View Single Post
  #9 (permalink)  
Old 03-18-2011, 11:57 PM
bldavis bldavis is offline
Member
   
Join Date: Jun 2009
Posts: 20
Default

To the original poster - You didn't specify whether this was a vanilla commercial system, or a Public Safety system, and that makes a large difference in terms of budget, and needs. Again, seek expert help. Although there may be a few pros on this forum (and a ton of scanner enthusiasts who really know very little about what goes into the planning and requirements of some of these systems), you need to work with someone right there, with a track record of building out successful systems.

Regardless, there's simply not enough information presented to give you an answer to your question.

Quote:
Originally Posted by flecom View Post
if you are doing simulcast you also need to delay the audio so all three xmitters are sending out the exact same audio at the same time, and your xmitters will need to gps disciplined to minimize intermod in the overlap areas
Yeah, that's not really the story. The time source is more about ensuring consistent frequency and phasing at the base stations, and timestamping packets on digital, or timebasing the comparators on old analog gear. There are a number of schemes for doing simulcast, and they vary by manufacturer and system configuration. The idea isn't to make the transmitters fire simultaneously, it's to adjust phase, carrier, etc to deal with phase distortion or carriers far enough off to destructively interfere. Good system designs also balance transmitter output looking for that magic 3dB receive signal differential.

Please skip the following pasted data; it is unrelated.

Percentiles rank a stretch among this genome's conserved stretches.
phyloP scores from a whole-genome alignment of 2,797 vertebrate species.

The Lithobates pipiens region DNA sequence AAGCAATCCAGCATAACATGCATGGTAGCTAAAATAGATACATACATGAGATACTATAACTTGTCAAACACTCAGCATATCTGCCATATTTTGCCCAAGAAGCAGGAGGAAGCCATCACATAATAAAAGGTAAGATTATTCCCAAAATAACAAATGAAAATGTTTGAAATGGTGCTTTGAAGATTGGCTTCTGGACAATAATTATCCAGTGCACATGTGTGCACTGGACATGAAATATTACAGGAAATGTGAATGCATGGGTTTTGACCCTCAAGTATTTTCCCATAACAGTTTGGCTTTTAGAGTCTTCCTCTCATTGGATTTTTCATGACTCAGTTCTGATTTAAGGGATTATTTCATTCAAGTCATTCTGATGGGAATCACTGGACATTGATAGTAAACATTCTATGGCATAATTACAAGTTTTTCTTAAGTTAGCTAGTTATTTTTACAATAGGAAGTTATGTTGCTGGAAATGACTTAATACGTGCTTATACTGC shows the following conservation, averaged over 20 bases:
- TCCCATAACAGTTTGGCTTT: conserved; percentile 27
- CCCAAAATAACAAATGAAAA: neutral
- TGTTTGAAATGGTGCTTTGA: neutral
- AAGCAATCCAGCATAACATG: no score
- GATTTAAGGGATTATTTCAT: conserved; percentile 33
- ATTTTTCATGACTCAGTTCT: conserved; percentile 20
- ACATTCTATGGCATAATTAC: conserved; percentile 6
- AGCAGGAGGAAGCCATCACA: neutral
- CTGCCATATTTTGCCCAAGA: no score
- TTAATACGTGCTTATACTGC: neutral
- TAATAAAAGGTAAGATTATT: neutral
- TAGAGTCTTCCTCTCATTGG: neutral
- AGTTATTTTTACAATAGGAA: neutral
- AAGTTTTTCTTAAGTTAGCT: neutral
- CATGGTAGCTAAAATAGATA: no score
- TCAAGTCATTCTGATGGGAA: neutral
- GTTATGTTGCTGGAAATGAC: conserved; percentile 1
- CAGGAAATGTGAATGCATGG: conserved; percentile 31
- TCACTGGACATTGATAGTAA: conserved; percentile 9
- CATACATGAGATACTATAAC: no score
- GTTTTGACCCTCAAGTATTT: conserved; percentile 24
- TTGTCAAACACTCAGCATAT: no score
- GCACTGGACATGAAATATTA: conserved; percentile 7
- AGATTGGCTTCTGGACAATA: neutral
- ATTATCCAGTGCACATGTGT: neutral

Quote:
Originally Posted by davidgcet View Post
yep, try setting the simulcast on 10 sites where some locations get 3 or more sites in on overlap. it gets REAL fun then. and if you go telco based expect to redo the simulcast at least once a year because they will move your circuits and change the delay in the lines. i'm glad all my remaining simulcast sites are RF linked and GPS synced now, cause i absolutely hated the old telco links we used to maintain.
It's a good deal easier with modern digital systems, because you get some new metrics to use to help balance things out. Some of them do a form of auto-balancing, most of them have new and far easier methods. The best of them have done away with prime sites altogether, and comparators as well.

And as with all things, it depends on the kind of telco links. In urban areas, you can usually buy fractional fiber optic links at prices comparable to the old DS-x V.35 stuff. And Fiber systems are very stable, and can have performance metrics that make microwave backhauls look like two tin cans on a string. In my case, I constructed my own fiber system between my sites, and in the long term, I saved a fair sum of money over RF backhauls.

Last edited by bldavis; 03-18-2011 at 11:59 PM..
Reply With Quote